“When I go to visit the retirement homes for elderly priests I find so many of these great shepherds who have given their lives for the faithful. There they are, sick, paralyzed, in wheelchairs but you can see them smiling straight away."
Pope Francis said silence and prayer is the way to overcome our darkest moments, rather than resorting to pills or alcohol to escape from our woes. His comments came during his homily at the morning Mass celebrated on Tuesday at the Santa Marta residence. Taking his cue from the day’s fir
The pope talked about the many ways in which we hide the light of faith, through jealousy and arguments, by plotting evil against our neighbors or simply by putting off until tomorrow the good that we should do today.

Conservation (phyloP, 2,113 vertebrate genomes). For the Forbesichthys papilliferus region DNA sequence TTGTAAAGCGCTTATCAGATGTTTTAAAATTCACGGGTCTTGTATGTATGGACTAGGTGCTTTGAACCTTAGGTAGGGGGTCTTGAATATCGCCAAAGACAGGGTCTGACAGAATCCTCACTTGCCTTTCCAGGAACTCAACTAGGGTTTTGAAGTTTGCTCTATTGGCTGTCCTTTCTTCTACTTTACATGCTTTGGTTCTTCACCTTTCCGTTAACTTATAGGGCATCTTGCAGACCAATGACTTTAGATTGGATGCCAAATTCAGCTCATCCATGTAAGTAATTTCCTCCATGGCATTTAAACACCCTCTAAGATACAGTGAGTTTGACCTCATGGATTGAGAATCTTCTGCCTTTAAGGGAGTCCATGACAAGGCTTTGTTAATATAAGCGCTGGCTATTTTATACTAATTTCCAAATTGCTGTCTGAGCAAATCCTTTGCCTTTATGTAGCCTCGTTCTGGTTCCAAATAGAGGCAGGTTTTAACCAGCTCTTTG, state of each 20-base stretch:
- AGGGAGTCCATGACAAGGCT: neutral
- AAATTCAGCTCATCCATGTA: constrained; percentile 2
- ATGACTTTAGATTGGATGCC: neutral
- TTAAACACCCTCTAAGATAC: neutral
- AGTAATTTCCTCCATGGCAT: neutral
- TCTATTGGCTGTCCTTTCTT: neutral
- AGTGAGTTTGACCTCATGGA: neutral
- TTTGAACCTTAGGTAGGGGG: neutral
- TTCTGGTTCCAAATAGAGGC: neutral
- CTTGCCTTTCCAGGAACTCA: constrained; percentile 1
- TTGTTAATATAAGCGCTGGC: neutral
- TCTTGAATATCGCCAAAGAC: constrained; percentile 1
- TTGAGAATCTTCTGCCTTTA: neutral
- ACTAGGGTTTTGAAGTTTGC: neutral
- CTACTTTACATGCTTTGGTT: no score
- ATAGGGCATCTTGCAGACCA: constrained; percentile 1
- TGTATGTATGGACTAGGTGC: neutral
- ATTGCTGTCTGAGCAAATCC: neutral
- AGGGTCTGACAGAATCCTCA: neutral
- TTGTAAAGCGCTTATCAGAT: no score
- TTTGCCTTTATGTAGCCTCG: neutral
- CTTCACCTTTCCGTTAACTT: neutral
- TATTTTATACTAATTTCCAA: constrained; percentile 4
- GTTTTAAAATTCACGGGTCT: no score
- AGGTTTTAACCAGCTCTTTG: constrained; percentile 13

The Holy Father reflected on the “logic” of Christian faith—the fundamental way of thinking that arises from real assent to the truth claims that Christianity advances—a logic he described as one of “the day after tomorrow,” that looks forward to the resurrection of the body.
Pope Francis says that we have a mother “who defends us, teaches us, accompanies us; who is not ashamed of our sins."
Pope Francis recalled that when he was visiting prisoners in the jails in Buenos Aires, he always saw lines of women waiting to enter. “They were moms. But they were not ashamed; their flesh was there inside.
“You have heard that it was said, you shall love your neighbor and hate your enemy. But I say to you, love your enemies and pray for those who persecute you.”